EMR vs. EHR
Understanding EMR vs. EHR
Part 2: Understanding EMR vs. EHR
The terms electronic medical record (EMR) and electronic health record (EHR) are often used interchangeably. However, an EMR and an EHR serve much different purposes, despite sharing certain characteristics. Understanding the EMR vs. the EHR is important to the success of your technology investment and your practice.
One letter makes a huge difference
Both an EMR and EHR are digital records of patient health information. An EMR is best understood as a digital version of a patient's chart. It contains the patient's medical and treatment history from one practice. Usually, this digital record stays in the doctor's office and does not get shared. If a patient switches doctors, his or her EMR is unlikely to follow.
By contrast, an EHR contains the patient's records from multiple doctors and provides a more holistic, long-term view of a patient's health. It includes their demographics, test results, medical history, history of present illness (HPI), and medications.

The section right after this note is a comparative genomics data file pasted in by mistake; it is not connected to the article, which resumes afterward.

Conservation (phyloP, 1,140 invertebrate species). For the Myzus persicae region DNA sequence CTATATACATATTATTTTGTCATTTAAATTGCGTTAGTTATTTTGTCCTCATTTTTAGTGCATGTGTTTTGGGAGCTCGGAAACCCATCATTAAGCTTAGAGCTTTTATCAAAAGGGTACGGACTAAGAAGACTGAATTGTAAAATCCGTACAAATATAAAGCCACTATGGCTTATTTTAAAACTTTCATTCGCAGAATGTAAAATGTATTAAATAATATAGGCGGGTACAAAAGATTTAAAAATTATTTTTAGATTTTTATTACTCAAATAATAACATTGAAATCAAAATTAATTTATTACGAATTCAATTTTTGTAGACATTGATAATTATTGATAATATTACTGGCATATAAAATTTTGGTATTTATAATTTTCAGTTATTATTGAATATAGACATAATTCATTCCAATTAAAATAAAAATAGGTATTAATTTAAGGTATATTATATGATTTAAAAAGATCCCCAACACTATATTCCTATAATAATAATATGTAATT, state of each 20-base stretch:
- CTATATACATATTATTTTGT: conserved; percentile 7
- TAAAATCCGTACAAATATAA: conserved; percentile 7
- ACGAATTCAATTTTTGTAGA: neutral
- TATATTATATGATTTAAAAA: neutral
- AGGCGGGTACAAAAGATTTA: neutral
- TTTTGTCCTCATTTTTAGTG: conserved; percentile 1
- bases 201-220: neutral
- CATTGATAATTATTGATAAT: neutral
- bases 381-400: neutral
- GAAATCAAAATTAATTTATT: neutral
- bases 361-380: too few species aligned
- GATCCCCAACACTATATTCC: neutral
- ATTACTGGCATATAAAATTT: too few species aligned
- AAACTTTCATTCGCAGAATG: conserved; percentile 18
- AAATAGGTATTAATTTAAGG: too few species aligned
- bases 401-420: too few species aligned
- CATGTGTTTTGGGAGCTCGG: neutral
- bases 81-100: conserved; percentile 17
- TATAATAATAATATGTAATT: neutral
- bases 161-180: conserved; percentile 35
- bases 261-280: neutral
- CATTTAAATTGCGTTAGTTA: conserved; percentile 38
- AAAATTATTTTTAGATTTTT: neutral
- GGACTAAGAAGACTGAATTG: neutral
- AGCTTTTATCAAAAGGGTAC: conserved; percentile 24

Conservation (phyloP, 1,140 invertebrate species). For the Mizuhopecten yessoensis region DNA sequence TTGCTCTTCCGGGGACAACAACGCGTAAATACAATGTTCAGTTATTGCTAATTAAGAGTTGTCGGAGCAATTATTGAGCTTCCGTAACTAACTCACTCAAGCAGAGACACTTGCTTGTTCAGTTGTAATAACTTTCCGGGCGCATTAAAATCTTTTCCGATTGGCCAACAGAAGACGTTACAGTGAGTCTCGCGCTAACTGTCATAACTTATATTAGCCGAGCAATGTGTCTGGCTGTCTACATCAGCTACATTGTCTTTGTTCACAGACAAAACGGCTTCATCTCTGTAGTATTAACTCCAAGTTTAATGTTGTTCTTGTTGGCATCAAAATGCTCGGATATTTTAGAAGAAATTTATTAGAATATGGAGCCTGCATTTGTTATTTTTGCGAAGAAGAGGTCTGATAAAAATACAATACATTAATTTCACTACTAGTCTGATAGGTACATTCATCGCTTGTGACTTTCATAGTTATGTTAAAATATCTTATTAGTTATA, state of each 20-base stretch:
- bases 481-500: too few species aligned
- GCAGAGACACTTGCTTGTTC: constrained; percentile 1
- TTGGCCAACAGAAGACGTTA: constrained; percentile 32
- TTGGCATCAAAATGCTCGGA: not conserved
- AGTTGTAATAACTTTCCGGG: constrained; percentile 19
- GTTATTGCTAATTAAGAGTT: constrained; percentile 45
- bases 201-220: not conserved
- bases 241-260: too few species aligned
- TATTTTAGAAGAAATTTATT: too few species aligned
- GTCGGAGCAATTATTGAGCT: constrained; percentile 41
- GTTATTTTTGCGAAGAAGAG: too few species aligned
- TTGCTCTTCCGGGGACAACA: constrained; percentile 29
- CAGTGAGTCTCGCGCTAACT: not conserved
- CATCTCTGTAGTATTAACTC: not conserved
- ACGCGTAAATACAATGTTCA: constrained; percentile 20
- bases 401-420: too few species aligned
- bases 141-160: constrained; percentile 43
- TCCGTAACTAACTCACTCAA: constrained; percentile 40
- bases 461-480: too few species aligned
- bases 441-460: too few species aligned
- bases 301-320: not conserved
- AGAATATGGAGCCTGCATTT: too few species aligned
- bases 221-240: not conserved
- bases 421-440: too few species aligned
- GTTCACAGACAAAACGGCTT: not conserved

- Goes wherever the patient goes and gets shared by healthcare providers. As an all-inclusive patient record, it can powerfully help improve patient care and health outcomes.
- Gives clinicians access to a wider range of patient data compared to an EMR. Such access facilitates better-informed decision making and care planning.
- Meets meaningful use standards for incentive programs administered by the Centers for Medicare & Medicaid Services (CMS). This compliance is an important reason why the healthcare industry is increasingly using EHR systems.
The bottom line: Both EMRs and EHRs help make healthcare more efficient and less costly. But to go beyond basic clinical data and focus on the total health of each patient, you need an EHR solution. The Office of the National Coordinator for Health Information Technology (ONC), established to promote a national health IT infrastructure, recommends it.
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